The miscreants advertise for cashiers for both logical and physical (e.g., go collect the money at a Western Union site) account cleanups. Cashing out these accounts often must be accomplished from within the country where the account resides. Enter the bank broker, the miscreant who will cash out the account. Demand is high for these miscreants, and they never ask questions. When a cashier attempts to clean out a bank account (50% always goes to the cashier) on behalf of another miscreant, that cashier must have some semblance of legitimacy with the bank. Increasingly, the miscreants are ﬁnding that a male voice attempting to clean out an account obviously belonging to a female isn’t accepted by the banks. Thus is born a new skill set: gender-based cashiers. There are plenty of female miscreants, willing to clean out accounts both virtually and physically.
One of the hottest commodities in the underground economy is the drop. A drop can have one of two deﬁnitions. The ﬁrst deﬁnition of a drop is a location to which goods or cash can be sent. The person who owns the drop will then resend the items or hold them for pickup. There is a charge for this service, of course, ranging from a 70/30 (30% to the drop owner) split to a 50/50 split. Drops include homes and businesses, and often the drop owner is clueless about the contents of the dropped package. In this case, the drop owner is paid a ﬂat fee by the shipper or the broker. The second deﬁnition of a drop is a bank account through which money can be moved. This is a convenient way to cash out bank accounts, online ﬁnan- cial accounts such as PayPal, and credit cards. The drop owner almost always receives 50% of the take, although competition in this space is reducing that percentage. The location of the drop is critical, as some com- panies won’t ship overseas.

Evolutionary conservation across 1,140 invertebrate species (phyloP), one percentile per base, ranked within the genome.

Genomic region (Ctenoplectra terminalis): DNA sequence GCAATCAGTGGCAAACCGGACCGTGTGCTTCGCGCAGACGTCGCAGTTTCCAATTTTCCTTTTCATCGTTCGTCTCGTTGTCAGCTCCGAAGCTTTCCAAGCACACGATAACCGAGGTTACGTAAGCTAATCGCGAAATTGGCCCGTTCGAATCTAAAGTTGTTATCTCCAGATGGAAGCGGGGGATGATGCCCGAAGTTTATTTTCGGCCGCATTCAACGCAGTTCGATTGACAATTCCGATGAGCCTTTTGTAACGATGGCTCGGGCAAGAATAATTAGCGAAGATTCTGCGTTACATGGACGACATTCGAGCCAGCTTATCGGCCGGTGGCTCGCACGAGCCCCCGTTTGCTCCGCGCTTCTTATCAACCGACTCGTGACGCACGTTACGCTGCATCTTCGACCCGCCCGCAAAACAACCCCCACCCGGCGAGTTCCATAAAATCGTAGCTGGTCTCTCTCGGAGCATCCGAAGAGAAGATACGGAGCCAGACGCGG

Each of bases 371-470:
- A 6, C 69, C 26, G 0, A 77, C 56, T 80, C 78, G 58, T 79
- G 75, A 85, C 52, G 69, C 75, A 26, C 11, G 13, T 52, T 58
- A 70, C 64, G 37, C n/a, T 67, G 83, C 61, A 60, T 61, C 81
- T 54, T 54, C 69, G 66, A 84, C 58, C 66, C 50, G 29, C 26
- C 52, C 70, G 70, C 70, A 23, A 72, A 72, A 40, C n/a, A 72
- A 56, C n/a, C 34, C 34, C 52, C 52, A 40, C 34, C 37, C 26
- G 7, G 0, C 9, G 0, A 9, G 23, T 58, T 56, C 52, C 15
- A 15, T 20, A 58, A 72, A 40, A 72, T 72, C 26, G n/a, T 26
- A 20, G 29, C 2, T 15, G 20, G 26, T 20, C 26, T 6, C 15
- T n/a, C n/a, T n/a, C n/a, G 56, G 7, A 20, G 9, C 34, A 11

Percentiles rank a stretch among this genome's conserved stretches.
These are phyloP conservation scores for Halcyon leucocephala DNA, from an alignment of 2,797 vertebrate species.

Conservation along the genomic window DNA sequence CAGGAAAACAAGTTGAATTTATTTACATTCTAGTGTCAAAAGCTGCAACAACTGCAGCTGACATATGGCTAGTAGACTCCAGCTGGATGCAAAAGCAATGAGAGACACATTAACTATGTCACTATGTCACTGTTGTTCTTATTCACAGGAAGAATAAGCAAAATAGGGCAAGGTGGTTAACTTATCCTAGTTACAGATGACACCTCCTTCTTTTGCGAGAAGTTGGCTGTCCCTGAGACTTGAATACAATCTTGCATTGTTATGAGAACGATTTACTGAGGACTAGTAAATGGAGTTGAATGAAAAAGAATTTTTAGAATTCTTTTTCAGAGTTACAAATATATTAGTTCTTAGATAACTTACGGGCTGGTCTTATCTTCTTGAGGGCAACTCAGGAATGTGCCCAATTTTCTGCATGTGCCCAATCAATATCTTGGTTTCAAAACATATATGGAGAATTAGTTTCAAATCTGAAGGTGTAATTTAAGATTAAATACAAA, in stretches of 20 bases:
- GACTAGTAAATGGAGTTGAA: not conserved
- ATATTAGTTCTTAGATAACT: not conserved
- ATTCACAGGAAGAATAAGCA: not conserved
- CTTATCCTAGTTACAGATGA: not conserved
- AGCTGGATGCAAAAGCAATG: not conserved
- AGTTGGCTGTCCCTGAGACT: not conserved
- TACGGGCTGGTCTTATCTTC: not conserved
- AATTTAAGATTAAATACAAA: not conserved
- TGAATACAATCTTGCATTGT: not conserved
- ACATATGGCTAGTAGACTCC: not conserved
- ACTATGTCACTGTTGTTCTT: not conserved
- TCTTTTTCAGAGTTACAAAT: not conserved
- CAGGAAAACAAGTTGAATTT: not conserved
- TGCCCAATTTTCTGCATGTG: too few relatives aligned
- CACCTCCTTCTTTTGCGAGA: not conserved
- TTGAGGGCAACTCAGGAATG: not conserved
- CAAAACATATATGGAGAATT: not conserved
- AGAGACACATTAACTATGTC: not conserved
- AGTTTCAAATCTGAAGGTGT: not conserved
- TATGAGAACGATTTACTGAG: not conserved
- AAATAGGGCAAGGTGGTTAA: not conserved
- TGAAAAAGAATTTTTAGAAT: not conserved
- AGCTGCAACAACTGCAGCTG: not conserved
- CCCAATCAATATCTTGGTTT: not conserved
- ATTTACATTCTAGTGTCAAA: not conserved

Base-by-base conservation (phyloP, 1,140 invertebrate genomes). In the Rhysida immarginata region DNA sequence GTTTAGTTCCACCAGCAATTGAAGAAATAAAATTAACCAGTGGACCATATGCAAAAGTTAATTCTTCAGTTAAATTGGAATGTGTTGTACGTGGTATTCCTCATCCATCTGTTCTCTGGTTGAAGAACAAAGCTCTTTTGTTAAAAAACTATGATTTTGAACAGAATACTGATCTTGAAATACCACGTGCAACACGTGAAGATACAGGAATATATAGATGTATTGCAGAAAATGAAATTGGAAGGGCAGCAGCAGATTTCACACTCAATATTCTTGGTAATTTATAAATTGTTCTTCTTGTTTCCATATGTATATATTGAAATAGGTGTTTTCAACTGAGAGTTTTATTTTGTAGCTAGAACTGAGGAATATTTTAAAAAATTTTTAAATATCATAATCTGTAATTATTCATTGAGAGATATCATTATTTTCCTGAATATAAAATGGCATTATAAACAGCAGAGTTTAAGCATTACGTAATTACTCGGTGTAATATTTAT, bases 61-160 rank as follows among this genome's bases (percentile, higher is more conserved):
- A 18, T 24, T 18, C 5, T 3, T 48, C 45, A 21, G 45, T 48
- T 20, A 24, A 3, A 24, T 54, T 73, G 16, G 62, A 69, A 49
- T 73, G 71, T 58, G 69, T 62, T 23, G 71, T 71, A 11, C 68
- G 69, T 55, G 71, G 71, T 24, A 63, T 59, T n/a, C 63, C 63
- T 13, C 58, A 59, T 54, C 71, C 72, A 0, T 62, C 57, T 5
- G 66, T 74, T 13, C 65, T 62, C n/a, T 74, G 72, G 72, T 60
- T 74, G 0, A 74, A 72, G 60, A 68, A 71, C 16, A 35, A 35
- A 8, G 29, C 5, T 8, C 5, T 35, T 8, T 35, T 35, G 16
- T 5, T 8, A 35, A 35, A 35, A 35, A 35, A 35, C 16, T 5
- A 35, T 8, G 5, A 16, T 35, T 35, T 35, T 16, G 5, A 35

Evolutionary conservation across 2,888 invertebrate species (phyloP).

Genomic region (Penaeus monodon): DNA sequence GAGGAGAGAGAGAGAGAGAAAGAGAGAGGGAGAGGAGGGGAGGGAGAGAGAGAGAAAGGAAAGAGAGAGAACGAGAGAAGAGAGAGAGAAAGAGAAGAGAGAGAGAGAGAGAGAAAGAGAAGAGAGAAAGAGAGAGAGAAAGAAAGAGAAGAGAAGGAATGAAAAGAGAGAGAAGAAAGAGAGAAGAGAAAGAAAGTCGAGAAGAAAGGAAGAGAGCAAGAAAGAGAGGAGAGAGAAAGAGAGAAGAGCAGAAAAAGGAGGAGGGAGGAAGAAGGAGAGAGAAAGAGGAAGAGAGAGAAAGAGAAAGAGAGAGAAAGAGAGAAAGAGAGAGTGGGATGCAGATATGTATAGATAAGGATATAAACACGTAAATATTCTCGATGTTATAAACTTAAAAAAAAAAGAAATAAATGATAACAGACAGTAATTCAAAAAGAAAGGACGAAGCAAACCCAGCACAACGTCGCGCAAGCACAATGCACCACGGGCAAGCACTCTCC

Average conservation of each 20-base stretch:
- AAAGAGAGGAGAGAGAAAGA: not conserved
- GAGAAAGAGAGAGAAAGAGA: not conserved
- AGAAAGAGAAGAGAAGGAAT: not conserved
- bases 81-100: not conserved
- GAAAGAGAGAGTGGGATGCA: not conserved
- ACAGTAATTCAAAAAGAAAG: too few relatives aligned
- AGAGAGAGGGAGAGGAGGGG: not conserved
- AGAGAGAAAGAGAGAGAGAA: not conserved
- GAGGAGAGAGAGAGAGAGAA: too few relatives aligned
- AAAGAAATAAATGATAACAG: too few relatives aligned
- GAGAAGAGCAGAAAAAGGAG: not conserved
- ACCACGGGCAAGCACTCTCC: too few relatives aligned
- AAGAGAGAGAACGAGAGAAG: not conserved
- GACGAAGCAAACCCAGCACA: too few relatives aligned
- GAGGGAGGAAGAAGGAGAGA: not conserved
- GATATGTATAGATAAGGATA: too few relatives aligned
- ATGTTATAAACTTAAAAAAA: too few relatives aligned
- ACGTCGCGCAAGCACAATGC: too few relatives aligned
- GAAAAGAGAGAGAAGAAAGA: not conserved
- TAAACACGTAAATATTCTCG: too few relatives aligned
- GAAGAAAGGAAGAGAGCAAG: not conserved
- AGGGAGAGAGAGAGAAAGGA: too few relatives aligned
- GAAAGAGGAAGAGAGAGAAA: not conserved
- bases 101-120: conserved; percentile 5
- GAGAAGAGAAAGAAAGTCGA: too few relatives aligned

How much money do the miscreants make in the underground economy? More to the point, how much money do they steal? Here’s a snapshot from one underground economy trading channel over a 24-hour period. These are the total account values for ﬁnancial accounts to which these criminals have obtained access. These are just the samples; these miscreants claim to have many more accounts to sell, and they offer up the samples as adver- tising. All amounts are in U.S. dollars, and some of these account totals are impressive, while others are quite small. The true account owner probably doesn’t consider them unimportant, however:
<A> Total: $310.64—A is from Country A Total $930,391.94—B is from Country B <C> Total $216,934.93 <C> Grand Total $1,803.59—C is from Country C <D> Total: $49.00—D is from the Country D <E> Total $258,602.27—E is from Country E <F> Total $60.07—F is from the Country D <G> Grand Total $1,987.97—G is from Country F <H> Total $48,096.65—H is from Country A Total $33,332.76—I is from Country B
So, with one channel, one 24-hour period, and just a few samples, at least US$1,599,335.80 has gone to fund multinational criminals.